Is There Something Deeper About the Zombie Theme?
I’ll admit, I’m not a huge zombie fan, even though one of the first games I ever played was House of the Dead. But so many of my friends—including my fiance—absolutely adore zombie games, and their popularity is unquestionable. However, with the recent announcement of the zombie MMO H1Z1, I’ve really got to wondering how the popularity of zombie games reflect us as a whole. What about ourselves is being exemplified in zombie games?
Keep in mind the ideas I’m bringing up are theories. Some have been researched, others I’ve stumbled upon in conversation. Believe them if you wish, or take it all with a grain of salt.
1. We love war, and guts, and blood
– Probably the most obvious answer. Humans have been at war with each other since our inception. We’ve devised new (and crueler) ways to kill each other, and that seems to be reflected in the zombie genre. It’s extremely satisfying to whack a zombie’s head off with a bat (or guitar) or embedding dozens of bullets into their rotting flesh, or watching a swarm of undead slowly advance on you and your comrades while you pray for the elevator door to close. Humans, sadly, have grown accustomed to war and blood.
2. Zombies reflect the deadness that is inside every one of us
– For those of you who are unlucky enough to have a job you despise, perhaps you can sympathize with this point. There is an argument that zombies have become popular because they represent the deadness inside of us. The grind of the work week, studying for tests, sticking to a routine, not having any particular goals—that all becomes dull and repetitive after a while. And for others, they may actually look like zombies before they’ve had their first cup of coffee for the day. But of course, we may be dead inside because we’re mindless consumers.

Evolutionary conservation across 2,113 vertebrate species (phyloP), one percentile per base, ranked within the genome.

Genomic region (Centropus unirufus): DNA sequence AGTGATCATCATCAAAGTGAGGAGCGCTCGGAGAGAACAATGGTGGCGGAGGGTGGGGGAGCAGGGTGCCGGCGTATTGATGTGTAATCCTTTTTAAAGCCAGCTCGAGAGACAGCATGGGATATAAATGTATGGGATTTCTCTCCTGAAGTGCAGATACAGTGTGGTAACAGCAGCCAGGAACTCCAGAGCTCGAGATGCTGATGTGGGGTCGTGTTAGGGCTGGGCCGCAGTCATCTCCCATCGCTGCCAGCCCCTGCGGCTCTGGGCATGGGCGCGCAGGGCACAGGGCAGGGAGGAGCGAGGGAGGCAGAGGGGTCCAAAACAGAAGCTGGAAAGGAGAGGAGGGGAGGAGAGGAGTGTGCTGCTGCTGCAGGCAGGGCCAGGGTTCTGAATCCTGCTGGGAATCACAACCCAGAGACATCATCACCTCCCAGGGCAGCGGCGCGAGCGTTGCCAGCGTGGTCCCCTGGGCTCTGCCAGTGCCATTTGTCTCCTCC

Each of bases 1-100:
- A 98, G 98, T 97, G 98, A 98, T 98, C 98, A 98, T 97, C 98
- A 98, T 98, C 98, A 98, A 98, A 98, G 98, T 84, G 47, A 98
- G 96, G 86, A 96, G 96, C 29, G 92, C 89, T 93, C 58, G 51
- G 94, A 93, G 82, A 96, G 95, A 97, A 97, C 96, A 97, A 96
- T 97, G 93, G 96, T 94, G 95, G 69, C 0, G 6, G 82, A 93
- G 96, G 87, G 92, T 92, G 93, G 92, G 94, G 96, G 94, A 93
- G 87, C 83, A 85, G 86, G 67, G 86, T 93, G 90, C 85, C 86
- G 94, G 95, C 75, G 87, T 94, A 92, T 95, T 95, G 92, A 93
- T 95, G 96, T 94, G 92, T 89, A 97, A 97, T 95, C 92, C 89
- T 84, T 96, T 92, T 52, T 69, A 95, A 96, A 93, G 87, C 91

3. The genre taps into our basic fear of society collapsing
– Let’s face it, most zombie genres deal with the apocalypse. Whether it’s a nuclear bomb/meltdown, disease, or a mutation, the zombies arrive when our society has collapsed. It makes you wonder though, how can you get enjoyment out of playing a game that is so dark and dreary? Maybe it’s because some of us secretly yearn to see that happen. Maybe we play these games to get ourselves mentally prepared in case an apocalypse does happen. Maybe it’s because the idea is so unfathomable that people fall in love with it. After all, none of us can conjure fire out of thin air, but there’s plenty of love for the fantasy genre.
4. Zombies reflect political and economic turmoil
– The concept of zombies first arrived to the U.S. through the transatlantic slave trade. It began with the story of a voodoo doctor raising the dead, and then morphed to the cannibal eating, brain craving, lumbering monstrosities we know today. However, the zombie genre spiked in popularity when the dangers of our society sprouted up, like nuclear technology, space exploration, and factory farming. And according to Professor Sarah Lauro, some people dress up like zombies to “make visible their dissatisfaction with a government they feel isn’t listening to them or an economic system that makes them brain-dead consumers.” If you’ll notice, other sites have covered the popularity of zombie games, and many of these articles were published between the years 2010 to 2013, a few years after the U.S. was hit with a recession. And of course, the government shut down. Student loans are piling up and affecting our college graduates, and the nation’s mounting debt added to America’s anxiety. In 2008, research conducted by the Pew Internet Project found that more than half (53%) of adults age 18+ played video games. Perhaps it’s a coincidence?
Again these are just my musings on why the zombie genre is popular. I’m sure there are other reasons—like the genre being obscenely fun—that drive the popularity to new heights, but I wanted to step back and analyze this phenomenon.